Shares in Posco, South Korea’s biggest steel company, took a dive after U.S. President Donald Trump threatened to slap a 25 percent tariff on all steel imports, along with other measures restricting aluminum imports, on Mar. 1. So what impact will the move have on South Korea, traditionally a close ally of the U.S.?
South Korea is the world’s fourth-largest steel exporter, enjoying a 3.5 percent share in the U.S. steel market in 2017 with exports worth $3.4 billion.
In 2017, South Korea was the third-biggest steel exporter to the U.S. after Canada and Brazil, sending 3.6 million tons of steel products to the country.
“Local steel-pipe makers exporting to the U.S., such as SeAh Steel, Husteel and Nexteel, will be worst affected because 57 percent of [South Korean] steel pipe exports go there,” according to Lee Min-woo of Korea Iron & Steel Association.
Researcher Chen Young-chan of Hyundai Research Institute believed South Korea’s large steelmakers would be hit hard, saying, “The U.S. is putting tariffs on their products, which takes a toll on their exports. Of course it is a blow.”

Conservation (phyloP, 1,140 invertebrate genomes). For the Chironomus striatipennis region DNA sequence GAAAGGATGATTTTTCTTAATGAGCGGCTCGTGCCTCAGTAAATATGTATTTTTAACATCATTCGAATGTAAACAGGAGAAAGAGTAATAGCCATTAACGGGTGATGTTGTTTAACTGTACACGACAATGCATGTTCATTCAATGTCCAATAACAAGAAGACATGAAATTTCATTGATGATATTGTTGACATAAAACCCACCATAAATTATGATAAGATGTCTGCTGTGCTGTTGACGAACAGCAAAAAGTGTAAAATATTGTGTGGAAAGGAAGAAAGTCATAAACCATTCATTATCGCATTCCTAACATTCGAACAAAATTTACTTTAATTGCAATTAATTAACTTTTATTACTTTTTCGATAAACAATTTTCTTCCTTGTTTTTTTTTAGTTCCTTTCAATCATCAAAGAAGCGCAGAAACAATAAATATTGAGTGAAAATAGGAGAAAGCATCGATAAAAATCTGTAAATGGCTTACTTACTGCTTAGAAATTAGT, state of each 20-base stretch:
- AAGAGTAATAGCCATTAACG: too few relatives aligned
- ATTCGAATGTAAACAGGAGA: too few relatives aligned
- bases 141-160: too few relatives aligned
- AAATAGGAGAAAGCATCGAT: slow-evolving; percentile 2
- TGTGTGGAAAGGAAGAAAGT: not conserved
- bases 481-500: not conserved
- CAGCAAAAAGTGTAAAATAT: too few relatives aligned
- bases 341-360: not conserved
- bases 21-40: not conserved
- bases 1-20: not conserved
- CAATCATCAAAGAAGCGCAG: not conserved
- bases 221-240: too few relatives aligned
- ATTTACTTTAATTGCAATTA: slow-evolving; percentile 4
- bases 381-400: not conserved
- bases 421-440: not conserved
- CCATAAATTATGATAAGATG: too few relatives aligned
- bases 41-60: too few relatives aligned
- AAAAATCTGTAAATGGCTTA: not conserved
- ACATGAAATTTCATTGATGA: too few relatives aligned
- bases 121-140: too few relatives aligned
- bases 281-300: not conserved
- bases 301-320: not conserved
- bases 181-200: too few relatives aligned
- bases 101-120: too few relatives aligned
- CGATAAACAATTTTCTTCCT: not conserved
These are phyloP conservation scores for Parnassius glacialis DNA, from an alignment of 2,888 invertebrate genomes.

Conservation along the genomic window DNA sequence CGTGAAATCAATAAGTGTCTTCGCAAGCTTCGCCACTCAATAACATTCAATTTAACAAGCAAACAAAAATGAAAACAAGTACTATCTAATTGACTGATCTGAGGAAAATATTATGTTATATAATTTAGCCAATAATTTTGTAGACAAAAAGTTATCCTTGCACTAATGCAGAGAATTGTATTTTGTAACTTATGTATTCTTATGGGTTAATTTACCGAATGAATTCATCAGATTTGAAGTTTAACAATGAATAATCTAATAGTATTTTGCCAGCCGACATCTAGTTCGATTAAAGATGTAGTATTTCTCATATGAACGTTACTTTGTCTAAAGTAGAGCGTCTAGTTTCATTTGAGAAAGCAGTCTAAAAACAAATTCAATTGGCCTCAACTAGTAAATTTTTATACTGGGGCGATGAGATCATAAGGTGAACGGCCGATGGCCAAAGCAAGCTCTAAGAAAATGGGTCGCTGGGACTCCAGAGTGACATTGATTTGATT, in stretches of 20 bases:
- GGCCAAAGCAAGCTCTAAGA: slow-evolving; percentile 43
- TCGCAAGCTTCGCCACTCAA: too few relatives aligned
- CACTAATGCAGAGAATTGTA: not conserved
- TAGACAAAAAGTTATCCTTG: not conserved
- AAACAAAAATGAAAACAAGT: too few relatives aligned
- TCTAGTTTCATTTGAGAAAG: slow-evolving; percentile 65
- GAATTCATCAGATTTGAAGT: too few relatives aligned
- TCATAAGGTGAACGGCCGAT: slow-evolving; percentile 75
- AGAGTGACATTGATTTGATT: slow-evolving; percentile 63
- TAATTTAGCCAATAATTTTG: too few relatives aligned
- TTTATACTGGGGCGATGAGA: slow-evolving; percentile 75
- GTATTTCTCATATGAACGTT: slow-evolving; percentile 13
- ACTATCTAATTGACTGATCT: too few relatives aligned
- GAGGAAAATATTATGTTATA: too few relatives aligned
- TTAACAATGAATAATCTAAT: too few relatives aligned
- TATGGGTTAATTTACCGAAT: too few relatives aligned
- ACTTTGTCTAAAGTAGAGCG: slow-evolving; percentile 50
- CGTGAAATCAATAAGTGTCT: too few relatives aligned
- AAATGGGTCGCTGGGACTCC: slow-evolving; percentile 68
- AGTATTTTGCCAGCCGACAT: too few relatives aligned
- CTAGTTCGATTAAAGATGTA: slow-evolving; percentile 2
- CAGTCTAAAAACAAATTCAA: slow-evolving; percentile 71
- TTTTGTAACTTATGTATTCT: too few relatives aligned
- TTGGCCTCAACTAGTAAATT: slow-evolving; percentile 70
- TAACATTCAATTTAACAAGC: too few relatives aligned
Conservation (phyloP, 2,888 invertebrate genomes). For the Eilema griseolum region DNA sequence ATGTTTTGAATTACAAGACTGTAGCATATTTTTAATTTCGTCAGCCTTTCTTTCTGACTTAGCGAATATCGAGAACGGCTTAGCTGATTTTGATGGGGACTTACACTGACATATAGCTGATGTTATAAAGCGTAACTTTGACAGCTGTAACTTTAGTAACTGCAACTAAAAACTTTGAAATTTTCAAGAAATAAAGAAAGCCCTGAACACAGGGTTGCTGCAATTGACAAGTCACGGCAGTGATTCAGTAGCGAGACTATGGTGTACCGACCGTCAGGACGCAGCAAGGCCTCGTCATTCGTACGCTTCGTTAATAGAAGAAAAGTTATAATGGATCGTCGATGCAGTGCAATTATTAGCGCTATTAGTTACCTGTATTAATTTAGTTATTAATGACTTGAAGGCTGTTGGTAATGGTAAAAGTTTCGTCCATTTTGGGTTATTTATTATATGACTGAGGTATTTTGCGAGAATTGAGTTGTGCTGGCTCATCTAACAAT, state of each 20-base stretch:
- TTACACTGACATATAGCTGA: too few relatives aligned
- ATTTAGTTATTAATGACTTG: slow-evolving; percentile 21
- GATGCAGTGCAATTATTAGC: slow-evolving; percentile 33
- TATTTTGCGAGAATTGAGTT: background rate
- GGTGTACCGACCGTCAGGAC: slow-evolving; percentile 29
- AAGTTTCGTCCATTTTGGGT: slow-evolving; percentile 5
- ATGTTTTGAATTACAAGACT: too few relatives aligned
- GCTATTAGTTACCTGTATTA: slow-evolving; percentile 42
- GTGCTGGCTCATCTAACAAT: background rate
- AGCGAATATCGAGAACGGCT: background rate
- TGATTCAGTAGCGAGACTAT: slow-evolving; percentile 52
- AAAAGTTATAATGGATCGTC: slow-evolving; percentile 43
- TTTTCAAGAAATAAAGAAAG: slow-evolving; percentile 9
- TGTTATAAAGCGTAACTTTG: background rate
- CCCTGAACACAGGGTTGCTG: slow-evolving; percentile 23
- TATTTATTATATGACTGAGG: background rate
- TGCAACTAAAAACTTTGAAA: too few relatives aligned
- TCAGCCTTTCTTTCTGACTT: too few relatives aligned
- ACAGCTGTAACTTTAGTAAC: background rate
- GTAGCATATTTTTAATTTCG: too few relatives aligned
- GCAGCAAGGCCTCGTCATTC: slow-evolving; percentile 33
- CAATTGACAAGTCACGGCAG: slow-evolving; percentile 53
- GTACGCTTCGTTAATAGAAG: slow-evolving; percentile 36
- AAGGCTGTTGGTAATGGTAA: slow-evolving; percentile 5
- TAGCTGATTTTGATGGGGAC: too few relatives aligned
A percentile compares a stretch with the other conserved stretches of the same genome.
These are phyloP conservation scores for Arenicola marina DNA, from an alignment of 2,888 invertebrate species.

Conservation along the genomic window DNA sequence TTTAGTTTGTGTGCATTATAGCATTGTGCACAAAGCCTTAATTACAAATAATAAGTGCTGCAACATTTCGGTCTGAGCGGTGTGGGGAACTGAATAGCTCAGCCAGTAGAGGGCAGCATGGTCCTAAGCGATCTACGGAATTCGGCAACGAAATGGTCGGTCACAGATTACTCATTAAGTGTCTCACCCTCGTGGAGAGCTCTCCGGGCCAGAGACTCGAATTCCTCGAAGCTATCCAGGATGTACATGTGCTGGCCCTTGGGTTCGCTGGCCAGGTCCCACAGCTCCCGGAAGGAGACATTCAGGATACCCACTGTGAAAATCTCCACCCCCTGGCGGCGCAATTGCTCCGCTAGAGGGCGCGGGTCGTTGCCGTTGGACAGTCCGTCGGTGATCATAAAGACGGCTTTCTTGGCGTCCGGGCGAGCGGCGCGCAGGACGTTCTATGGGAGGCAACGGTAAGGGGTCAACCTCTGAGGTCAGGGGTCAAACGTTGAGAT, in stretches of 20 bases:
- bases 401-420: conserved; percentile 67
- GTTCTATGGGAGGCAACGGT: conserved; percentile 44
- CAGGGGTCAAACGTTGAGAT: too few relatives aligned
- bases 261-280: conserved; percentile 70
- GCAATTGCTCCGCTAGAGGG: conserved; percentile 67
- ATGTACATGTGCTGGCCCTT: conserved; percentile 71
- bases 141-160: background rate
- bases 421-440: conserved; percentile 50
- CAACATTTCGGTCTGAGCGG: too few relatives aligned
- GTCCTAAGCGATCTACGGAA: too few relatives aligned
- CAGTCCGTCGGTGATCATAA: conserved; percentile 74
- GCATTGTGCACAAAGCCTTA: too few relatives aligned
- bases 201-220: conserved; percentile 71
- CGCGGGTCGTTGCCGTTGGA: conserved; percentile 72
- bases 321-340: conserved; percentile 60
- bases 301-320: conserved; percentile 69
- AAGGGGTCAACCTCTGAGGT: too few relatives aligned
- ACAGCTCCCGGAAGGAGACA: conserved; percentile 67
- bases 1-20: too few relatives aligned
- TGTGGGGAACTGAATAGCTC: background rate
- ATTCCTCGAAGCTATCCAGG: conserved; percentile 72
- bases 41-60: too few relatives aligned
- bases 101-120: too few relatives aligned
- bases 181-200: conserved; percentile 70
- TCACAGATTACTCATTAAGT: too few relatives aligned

Lately, however, South Korea has been less reliant on U.S. steel importers — South Korean steel exports to the country fell almost 31.5 percent from 2014 to 2017 according to the Ministry of Trade, Industry and Energy. Meanwhile, China surpassed the U.S as the top importer of South Korean steel products in 2016.
Some analysts therefore expect South Korea’s biggest steelmakers to get off lightly.
“The U.S. takes up less than 5 percent of the overall steel exports of Posco and Hyundai Steel, and the majority of their products are already subject to anti-dumping levies,” wrote Lee Jong-hyeong of Daishin Securities.
Steel trade restrictions are nothing new. Between 2014 and 2016, the U.S. applied anti-dumping and countervailing duties on various steel products from South Korea. Seoul appealed to the World Trade Organization in 2014 and won the case last year, but the U.S. has yet to lift the tariffs in question.
“South Korean companies should make a coalition with local, Chinese and even European Union companies to deal collectively with this issue,” said Chen.
Cover image: A ladle of molten steel. (Source: Wikimedia)